Home >The Facilities Event Live: Come on down it’s The Compliance Conundrum

The Facilities Event Live: Come on down it’s The Compliance Conundrum

10 April 2019

Those listening to Greg Davies today (10th April) at The Facilities Event heard that health and safety is a fundamental part of business, but for many reasons, justified or not, it can be seen as costly, a burden, an inhibitor and even nonsensical.

"Add in changing legislation, conflicting advice and C-suite belief, and it can make creating confidence in your compliance feel a little bit of a game show," the director at Assurity Consulting continued.

In 2017/2018, 144 people died at work, and 71,062 non-fatal injuries to employees were reported by employers. On top of that 30.7 million working days were lost due to work-related ill health and non-fatal workplace injuries.

Davies went on to focus on 10 key elements of health and safety:

1) Food: There's been a lot of focus in the press recently on people becoming ill from food that they weren't aware contained allergens, even though the way that food was labelled met the regulations. With 14 different allergen groups, what are you doing in your business to manage this if you've got caterers in-house or elsewhere?, asked Davies.

2) Culture: In a recent survey of more than 3000 organisations by the Health & Safety Laboratory, 70% of workers said that they believed their organisation put productivity above  health and safety, while none of management did.

Why is that? 

"What you believe and how you act can be different things and can actually be swayed in different environments," Davies explained. "From a senior management perspective, it's not what they believe but it's how they behave that the management pick up on, which in turn is what the staff pick up on."

So if you haven't got the right culture, compliance can be difficult to achieve.

3) Risk: "If you don't get your risk assessment right, your arrangements will never be correct and if you don't have the right culture often your arrangements won't meet with what you need to do."

That is also important because of a recent change to the Sentencing Guidelines for Health and Safety. Now if you do find yourself on the wrong end of a prosecution these would be applied for health and safety offences as an individual or an organisation. 

Davies also produced the results of the Business Continuity Incidents report for 2019 which looked back over the last year at where disruptions had occurred in organisations participating in the survey - health and safety came in second.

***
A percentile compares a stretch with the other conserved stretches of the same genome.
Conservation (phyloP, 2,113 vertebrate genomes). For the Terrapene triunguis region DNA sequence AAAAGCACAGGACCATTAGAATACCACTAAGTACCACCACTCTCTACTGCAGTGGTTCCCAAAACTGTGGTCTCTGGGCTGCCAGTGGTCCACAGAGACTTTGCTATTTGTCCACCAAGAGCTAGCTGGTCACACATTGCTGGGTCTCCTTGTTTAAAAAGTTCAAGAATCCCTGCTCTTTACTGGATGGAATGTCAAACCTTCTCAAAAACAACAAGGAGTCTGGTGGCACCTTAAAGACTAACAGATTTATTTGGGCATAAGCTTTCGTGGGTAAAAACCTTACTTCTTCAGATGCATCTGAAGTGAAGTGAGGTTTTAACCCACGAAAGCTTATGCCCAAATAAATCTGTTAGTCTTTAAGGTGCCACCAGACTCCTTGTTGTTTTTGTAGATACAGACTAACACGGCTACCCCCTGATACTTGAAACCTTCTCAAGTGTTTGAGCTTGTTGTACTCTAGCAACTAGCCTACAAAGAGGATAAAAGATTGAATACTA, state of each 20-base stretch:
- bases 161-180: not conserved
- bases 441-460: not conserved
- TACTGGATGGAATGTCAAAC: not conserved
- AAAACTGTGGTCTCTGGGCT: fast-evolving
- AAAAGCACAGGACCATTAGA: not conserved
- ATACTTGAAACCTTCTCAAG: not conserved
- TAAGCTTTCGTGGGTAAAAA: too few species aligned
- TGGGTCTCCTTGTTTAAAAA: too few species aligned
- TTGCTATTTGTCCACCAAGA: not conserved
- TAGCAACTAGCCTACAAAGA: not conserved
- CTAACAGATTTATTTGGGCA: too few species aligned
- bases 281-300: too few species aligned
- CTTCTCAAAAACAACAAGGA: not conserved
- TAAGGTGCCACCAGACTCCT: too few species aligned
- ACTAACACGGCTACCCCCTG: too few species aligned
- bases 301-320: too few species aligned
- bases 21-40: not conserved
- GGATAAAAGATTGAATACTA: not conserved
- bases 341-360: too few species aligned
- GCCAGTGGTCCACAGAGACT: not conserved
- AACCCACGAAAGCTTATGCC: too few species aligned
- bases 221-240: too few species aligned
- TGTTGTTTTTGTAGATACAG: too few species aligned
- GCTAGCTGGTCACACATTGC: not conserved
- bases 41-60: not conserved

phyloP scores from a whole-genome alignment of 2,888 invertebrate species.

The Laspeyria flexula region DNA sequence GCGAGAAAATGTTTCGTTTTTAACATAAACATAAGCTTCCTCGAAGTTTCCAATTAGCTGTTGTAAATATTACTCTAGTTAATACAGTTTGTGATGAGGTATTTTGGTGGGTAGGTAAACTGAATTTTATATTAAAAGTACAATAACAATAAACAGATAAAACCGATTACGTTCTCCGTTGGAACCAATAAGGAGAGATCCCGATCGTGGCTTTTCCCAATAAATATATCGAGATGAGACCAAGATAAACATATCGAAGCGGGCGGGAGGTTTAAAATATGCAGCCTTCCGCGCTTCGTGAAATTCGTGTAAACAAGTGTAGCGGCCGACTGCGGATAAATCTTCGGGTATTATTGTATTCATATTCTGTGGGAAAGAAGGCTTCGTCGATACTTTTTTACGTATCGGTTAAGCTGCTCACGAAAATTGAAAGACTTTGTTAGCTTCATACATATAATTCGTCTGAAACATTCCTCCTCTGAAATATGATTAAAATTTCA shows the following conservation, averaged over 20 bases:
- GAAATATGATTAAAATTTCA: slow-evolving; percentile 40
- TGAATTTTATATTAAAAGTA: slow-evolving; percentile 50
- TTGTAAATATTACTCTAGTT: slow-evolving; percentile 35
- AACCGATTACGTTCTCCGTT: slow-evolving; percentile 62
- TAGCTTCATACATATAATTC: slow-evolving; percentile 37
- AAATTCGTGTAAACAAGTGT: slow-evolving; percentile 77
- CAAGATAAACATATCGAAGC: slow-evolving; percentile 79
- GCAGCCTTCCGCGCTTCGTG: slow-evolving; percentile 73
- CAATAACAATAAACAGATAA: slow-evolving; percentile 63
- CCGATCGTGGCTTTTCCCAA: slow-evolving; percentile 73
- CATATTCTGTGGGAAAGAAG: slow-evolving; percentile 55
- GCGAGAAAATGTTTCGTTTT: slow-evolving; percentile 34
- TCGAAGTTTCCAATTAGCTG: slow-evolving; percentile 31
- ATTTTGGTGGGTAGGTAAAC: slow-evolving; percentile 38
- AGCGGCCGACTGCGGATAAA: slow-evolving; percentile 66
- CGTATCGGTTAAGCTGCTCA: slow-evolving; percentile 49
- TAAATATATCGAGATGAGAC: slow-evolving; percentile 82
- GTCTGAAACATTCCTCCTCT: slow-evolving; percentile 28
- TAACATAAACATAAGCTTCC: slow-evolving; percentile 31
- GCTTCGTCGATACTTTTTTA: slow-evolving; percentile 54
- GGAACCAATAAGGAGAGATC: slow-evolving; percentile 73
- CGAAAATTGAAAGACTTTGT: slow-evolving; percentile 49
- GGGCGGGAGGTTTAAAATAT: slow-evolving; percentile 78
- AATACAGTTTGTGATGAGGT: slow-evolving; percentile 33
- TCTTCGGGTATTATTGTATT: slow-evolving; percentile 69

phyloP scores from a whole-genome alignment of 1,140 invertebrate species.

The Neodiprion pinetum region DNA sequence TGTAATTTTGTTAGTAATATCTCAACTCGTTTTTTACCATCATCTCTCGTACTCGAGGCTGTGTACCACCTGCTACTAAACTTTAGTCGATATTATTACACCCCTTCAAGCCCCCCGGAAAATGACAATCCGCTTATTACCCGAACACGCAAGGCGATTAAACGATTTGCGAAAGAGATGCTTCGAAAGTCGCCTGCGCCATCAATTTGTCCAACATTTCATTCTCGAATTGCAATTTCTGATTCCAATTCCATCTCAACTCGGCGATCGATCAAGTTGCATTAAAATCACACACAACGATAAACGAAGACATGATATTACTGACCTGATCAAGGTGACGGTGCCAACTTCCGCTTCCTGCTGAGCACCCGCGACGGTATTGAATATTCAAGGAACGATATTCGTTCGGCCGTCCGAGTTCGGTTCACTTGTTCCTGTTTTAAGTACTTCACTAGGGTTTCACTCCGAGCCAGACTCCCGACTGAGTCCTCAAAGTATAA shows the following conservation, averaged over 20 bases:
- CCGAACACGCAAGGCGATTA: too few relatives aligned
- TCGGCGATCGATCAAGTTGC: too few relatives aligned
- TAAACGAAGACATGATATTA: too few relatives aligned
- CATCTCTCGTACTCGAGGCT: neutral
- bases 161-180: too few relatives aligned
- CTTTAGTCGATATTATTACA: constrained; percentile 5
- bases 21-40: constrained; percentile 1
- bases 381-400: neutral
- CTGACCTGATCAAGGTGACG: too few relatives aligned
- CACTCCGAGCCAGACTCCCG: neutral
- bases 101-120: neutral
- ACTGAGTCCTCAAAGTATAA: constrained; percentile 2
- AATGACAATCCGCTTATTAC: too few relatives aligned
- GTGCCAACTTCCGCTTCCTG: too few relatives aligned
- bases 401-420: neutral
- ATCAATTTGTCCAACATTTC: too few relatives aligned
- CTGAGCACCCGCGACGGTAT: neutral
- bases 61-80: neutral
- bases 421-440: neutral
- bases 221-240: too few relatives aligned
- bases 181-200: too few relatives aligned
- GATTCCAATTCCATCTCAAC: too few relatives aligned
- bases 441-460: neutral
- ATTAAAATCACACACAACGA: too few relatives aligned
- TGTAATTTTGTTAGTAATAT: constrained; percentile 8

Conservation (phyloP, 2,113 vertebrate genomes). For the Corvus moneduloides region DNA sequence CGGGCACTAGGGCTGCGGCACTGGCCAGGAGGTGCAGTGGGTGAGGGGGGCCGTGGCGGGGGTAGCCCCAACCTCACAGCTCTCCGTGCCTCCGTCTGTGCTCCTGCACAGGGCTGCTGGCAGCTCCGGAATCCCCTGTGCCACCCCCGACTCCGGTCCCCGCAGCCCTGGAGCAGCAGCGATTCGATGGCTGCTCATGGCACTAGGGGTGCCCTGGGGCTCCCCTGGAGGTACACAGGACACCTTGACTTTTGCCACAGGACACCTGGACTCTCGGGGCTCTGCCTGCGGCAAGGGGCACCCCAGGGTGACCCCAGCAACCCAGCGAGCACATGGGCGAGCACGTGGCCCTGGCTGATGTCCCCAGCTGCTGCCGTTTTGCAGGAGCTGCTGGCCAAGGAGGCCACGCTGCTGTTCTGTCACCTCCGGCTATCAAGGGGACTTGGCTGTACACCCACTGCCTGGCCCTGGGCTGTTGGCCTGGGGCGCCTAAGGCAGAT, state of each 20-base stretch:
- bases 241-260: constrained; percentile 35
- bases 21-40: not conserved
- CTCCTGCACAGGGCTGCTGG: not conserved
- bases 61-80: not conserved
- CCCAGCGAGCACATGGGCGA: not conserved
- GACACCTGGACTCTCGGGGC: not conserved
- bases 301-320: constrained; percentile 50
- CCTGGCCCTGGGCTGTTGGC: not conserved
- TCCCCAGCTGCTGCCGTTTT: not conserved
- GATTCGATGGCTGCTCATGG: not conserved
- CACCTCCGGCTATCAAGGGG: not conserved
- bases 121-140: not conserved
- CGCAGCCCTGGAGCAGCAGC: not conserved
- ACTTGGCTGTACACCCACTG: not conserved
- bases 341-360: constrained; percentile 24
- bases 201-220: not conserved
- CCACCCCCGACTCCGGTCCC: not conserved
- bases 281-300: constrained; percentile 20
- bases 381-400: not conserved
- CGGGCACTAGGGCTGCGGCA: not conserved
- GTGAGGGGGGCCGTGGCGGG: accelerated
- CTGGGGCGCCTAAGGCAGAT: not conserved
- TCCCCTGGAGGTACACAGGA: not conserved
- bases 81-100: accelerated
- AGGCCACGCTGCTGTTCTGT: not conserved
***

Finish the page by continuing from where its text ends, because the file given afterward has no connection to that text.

4) Regulation: The Health & Safety Executive (HSE) has brought in the lowest number of regulations in recent years than other government bodies. 

5) Enforcement: There have been less prosecutions and prohibition notices over the past five years, but fines have gone up almost fourfold due to the new Sentencing Guidelines for Health & Safety Offences.

6) Brexit: We're being told that "health and safety protections and your duties to protect the health and safety of people will not change", Davies said. "We're actually going to preserve the UK's high standard in health and safety."

While it won't change, perhaps it might in some areas, according to Davies. We might establish our own standalone regime for chemicals and explosives. 

For others as far as the regulatory framework for manufacturers goes, that's going to stay the same. The current new harmonised standards will come in to UK designated standards so they will be moved over and might or might not change.

7) RIDDOR: 2013 is the most recent report and there we saw some changes in what was required to be reported. The HSE has also been doing a post-implementation review. 

"Some occupational diseases we've currently got may be going and others may be coming back in - I think there's an identification in some industries that we are missing some health-related - particularly lung chest - disorders that we need to be reviewing," Davies explained.

8) Wellbeing: The figures for safety are going in the right direction but we're starting to see an increase in work-related ill health, stress, depression and anxiety, Davies said. 1 in 4 people in the UK will experience a mental health illness each year, he added. 

The HSE is now asking whether it would be beneficial to have personnel trained to identify and understand the symptoms of mental ill health, and support them. Then, we also need to look at how we can manage the outcomes.

9) Measurement: According to the latest IWFM sustainability survey over 70% of organisations provide some sort of KPI report on health and safety in terms of what they're doing, coming ahead of carbon and energy management. But only about 40% of organisations are reporting on health and wellbeing.

10) Management: Davies then provided his view on how best to go about managing people, including: Make sure you've got your policies in place, you understand who's responsible, make sure that you're investing in your risk assessments, and review what you've learnt from the process and not what you've done.

More free educational seminars will be taking place at The Facilities Event on Thursday 11th April. 

To find out more please visit: https://www.facilitiesevents.com/fm-seminars